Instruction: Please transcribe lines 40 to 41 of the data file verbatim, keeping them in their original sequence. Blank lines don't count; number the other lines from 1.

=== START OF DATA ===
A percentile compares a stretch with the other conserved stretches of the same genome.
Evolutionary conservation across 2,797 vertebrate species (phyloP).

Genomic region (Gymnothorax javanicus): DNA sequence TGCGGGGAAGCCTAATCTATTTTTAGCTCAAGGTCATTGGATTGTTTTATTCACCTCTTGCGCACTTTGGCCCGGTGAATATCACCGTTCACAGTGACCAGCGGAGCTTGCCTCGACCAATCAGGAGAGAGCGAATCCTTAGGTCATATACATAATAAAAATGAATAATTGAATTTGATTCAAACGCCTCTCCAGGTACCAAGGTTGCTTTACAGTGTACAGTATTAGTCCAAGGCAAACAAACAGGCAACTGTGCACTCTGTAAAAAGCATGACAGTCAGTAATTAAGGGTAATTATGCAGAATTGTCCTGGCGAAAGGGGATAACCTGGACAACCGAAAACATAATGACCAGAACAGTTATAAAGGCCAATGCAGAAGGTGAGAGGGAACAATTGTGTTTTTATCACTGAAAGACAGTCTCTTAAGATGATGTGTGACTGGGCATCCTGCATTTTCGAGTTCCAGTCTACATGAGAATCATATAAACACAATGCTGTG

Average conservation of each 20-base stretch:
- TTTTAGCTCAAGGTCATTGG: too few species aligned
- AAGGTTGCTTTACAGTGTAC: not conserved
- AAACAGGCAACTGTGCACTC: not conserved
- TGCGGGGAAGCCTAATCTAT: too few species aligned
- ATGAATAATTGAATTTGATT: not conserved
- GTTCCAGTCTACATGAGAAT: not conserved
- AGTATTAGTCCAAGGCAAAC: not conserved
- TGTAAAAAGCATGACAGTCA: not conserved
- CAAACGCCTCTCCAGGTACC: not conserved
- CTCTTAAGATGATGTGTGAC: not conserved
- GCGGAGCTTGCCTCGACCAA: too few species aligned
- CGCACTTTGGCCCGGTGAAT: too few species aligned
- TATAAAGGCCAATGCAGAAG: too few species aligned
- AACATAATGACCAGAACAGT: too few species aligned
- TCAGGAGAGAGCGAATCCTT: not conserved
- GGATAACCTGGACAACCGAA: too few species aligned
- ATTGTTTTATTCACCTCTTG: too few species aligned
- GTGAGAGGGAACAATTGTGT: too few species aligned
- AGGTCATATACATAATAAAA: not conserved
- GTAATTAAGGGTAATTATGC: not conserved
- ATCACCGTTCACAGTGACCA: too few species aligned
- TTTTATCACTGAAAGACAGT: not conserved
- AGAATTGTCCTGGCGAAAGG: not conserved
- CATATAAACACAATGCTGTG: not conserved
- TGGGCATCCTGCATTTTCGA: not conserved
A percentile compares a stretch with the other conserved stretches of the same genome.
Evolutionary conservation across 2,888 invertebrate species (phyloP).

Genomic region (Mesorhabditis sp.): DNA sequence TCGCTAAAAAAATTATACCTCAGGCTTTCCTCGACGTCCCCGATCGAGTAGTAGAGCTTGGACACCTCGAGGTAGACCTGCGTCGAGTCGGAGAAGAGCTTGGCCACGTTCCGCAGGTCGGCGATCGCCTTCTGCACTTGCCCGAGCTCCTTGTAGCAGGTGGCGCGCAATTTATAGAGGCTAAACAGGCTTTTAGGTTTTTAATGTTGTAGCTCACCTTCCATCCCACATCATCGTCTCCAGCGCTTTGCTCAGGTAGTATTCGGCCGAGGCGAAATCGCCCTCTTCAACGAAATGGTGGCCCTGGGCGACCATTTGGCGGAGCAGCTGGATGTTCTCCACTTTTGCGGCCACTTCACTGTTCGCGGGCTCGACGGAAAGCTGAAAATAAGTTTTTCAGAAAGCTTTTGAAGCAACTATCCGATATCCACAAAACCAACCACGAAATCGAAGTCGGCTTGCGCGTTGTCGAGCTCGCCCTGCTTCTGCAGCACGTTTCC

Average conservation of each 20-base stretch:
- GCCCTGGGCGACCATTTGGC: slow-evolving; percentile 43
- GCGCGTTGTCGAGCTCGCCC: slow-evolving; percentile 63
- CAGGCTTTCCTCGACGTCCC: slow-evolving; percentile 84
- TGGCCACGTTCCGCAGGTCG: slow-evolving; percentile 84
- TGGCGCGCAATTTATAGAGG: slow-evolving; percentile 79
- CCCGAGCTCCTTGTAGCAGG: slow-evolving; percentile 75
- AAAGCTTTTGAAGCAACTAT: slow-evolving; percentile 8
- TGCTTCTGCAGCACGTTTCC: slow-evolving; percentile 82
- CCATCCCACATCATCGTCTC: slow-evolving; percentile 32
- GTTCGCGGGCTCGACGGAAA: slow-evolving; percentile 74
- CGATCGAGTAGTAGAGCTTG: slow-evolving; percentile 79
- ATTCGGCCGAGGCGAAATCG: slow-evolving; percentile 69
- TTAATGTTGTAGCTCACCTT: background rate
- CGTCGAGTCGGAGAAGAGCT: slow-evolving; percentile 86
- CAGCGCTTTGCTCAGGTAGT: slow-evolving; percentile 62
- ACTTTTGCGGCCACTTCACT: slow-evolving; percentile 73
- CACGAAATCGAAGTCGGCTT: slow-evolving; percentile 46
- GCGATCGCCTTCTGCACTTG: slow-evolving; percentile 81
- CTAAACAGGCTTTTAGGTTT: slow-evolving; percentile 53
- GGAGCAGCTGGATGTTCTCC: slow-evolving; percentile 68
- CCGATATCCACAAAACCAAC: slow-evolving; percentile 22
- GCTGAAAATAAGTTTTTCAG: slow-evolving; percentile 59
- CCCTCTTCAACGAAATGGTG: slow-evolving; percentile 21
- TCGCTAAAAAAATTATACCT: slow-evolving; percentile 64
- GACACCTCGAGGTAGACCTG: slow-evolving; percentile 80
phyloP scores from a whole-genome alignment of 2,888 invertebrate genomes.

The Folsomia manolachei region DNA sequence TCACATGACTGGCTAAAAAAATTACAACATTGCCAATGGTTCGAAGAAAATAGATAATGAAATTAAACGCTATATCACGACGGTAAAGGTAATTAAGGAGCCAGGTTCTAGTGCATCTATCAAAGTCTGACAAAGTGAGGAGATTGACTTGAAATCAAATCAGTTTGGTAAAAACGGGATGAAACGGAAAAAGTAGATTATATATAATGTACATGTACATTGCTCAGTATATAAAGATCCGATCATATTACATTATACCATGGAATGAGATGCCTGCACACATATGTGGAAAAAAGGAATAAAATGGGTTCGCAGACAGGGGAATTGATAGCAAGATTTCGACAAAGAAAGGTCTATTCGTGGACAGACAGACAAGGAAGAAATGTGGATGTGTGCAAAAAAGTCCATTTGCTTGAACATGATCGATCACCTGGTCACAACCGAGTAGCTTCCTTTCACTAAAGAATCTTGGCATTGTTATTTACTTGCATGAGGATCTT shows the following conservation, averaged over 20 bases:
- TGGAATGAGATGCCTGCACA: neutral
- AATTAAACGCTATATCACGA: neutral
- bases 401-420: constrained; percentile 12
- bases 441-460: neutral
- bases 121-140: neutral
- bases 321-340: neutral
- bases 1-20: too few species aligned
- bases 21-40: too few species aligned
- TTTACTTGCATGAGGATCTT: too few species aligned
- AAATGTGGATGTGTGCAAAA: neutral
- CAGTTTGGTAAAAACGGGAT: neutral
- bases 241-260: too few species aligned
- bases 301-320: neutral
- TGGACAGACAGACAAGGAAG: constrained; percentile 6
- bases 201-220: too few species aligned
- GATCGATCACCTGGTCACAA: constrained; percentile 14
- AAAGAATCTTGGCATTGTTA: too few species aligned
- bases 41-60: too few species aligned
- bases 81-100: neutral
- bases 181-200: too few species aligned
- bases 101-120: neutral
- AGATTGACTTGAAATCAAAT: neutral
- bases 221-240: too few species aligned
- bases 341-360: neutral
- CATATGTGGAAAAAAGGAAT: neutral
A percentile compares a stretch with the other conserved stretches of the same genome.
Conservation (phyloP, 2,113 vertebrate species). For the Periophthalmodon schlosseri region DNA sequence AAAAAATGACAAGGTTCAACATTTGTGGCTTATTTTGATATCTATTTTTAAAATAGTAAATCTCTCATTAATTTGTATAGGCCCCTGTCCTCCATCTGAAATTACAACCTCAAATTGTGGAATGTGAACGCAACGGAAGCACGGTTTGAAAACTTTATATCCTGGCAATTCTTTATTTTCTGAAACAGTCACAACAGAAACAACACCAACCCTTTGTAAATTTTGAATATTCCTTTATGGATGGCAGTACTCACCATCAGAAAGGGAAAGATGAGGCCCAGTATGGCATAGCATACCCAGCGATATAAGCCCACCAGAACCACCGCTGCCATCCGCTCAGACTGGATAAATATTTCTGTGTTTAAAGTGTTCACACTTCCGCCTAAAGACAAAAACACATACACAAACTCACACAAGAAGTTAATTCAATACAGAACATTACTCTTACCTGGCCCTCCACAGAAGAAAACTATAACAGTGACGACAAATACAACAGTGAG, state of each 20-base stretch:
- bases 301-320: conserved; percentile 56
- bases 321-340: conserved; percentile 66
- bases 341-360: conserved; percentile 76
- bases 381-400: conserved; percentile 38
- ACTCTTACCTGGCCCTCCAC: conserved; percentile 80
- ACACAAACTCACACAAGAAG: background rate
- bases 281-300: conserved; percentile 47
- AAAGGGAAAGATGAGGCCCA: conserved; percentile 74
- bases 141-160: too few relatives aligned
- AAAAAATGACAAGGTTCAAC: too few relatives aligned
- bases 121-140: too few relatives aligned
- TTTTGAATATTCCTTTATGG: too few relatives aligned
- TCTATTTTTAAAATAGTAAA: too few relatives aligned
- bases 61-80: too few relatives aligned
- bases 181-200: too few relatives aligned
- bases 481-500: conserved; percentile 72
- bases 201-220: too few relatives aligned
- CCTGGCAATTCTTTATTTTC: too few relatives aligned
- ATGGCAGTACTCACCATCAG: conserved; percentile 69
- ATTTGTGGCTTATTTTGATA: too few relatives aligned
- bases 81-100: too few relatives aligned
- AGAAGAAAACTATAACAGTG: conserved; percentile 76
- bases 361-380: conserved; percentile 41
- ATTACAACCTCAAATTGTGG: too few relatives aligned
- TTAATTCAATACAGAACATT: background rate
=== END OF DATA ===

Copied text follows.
- AAAGCTTTTGAAGCAACTAT: slow-evolving; percentile 8
- TGCTTCTGCAGCACGTTTCC: slow-evolving; percentile 82